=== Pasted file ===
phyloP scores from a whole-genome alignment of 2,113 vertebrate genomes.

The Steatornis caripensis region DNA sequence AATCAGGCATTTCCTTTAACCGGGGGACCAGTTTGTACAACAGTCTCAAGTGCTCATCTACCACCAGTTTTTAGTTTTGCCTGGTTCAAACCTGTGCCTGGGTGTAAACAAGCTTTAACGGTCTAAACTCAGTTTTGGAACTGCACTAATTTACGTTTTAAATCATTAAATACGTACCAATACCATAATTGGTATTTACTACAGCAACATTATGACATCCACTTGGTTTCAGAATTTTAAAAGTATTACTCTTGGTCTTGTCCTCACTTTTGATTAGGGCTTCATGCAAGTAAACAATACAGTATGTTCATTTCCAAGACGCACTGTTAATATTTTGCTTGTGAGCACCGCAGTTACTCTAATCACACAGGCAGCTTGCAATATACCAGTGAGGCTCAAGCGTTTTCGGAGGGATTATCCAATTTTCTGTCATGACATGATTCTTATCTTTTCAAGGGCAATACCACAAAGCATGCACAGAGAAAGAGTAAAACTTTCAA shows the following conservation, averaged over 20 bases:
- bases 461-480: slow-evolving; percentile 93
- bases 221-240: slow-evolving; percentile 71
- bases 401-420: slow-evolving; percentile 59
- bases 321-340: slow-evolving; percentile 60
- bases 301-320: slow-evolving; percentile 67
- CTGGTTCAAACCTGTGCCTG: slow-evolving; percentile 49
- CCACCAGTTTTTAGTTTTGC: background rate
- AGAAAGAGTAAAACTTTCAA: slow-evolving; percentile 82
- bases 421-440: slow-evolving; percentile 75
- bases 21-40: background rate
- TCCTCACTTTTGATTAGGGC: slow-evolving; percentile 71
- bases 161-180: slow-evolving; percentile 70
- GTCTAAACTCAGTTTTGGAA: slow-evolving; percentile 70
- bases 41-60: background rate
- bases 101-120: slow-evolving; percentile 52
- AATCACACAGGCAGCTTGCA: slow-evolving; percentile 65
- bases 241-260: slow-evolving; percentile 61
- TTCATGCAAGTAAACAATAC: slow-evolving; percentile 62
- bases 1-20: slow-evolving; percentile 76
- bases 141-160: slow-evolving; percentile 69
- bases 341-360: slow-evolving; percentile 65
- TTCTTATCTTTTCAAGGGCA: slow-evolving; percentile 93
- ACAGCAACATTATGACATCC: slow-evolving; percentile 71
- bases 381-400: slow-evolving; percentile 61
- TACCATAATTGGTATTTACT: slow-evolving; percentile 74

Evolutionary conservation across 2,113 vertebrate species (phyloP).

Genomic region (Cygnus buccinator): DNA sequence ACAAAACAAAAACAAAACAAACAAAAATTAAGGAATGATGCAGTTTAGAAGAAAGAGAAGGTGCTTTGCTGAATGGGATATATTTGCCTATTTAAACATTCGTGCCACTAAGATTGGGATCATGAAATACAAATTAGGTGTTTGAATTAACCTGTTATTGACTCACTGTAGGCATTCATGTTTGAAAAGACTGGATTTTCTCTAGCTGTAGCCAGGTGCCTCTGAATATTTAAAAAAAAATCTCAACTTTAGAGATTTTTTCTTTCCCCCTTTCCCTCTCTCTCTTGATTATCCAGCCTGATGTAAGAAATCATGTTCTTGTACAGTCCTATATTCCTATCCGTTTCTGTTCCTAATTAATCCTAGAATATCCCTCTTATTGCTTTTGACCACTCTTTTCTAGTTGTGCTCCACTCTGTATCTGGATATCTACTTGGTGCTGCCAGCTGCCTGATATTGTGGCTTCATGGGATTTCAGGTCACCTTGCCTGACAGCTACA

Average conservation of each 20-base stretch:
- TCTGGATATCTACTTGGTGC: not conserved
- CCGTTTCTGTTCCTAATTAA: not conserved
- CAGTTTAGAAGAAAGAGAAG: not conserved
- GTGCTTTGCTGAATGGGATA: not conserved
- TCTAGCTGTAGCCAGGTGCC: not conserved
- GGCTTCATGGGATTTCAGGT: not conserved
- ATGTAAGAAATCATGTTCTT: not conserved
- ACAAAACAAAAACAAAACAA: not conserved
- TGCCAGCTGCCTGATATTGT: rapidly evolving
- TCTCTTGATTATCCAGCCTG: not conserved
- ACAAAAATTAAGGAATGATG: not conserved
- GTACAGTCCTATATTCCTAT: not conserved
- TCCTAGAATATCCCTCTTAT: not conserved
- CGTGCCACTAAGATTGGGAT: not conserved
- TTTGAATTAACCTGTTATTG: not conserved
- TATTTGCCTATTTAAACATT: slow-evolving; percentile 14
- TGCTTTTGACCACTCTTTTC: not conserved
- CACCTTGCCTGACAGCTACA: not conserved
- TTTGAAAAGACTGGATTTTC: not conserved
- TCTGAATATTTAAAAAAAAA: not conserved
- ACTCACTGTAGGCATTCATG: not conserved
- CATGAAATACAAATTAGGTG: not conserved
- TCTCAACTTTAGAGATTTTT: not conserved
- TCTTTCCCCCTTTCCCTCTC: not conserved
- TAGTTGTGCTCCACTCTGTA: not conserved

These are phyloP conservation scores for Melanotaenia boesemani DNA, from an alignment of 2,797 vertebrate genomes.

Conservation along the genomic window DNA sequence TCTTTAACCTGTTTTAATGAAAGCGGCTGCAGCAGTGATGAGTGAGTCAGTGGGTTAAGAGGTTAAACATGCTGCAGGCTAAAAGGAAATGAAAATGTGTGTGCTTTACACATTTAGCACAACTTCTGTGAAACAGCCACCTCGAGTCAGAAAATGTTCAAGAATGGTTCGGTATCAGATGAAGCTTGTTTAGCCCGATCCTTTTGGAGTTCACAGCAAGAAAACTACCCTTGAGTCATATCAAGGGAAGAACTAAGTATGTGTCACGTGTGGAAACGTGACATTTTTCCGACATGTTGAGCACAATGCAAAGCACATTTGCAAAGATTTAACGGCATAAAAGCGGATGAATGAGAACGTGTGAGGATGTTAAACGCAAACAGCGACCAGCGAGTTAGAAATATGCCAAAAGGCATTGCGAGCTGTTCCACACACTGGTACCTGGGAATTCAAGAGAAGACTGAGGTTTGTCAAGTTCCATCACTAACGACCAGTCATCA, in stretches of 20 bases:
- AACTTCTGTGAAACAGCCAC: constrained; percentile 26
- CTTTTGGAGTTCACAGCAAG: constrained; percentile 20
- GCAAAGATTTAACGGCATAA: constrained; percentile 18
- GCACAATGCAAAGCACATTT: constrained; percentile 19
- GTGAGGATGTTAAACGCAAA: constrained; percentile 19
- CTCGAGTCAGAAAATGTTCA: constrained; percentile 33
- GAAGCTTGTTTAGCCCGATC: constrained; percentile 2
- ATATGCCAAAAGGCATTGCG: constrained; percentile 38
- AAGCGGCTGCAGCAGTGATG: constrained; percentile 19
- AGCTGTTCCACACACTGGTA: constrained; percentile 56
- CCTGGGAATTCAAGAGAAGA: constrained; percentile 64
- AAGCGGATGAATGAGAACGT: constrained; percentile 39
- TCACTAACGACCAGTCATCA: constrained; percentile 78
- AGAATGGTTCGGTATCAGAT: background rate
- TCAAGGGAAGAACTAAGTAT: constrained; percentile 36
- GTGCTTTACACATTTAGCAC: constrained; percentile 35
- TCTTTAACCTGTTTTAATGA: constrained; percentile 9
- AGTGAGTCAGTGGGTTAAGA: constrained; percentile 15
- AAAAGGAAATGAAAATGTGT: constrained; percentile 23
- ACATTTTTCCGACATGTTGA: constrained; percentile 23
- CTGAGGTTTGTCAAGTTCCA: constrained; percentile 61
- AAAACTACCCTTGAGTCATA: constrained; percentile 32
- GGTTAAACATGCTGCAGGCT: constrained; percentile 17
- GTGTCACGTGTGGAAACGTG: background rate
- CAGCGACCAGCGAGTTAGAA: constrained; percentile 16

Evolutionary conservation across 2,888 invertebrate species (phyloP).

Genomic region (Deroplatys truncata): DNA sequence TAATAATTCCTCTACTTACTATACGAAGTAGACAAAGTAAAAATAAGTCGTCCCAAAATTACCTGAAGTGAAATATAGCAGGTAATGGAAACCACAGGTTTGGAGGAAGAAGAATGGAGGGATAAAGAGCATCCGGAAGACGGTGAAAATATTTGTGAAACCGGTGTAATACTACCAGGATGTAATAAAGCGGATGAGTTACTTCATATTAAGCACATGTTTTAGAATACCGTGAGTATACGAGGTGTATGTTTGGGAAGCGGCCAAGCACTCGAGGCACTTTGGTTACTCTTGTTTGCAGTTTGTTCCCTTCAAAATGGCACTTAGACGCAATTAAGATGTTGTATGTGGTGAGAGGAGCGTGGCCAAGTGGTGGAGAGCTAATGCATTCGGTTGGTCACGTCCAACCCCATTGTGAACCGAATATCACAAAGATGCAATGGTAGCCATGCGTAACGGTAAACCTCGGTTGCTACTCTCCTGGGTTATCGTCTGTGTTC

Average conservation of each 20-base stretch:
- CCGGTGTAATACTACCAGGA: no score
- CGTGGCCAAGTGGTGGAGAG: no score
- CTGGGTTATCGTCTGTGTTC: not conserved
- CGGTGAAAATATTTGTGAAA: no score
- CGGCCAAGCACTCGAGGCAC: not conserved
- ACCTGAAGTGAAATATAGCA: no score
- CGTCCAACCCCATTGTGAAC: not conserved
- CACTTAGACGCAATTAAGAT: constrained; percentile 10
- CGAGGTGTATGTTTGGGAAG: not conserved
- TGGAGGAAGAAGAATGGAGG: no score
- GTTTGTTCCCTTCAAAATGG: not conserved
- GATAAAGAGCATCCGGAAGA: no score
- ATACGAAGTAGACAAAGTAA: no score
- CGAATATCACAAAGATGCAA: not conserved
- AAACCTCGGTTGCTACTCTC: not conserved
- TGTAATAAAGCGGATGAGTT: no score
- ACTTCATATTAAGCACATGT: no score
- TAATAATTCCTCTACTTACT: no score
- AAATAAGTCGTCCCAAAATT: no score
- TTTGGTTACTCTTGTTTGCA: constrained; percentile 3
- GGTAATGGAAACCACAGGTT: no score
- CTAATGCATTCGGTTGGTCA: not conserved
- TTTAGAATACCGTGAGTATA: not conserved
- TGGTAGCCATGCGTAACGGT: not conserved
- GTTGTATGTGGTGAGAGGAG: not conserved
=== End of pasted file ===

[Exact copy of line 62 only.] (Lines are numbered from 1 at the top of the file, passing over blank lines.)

- GTGAGGATGTTAAACGCAAA: constrained; percentile 19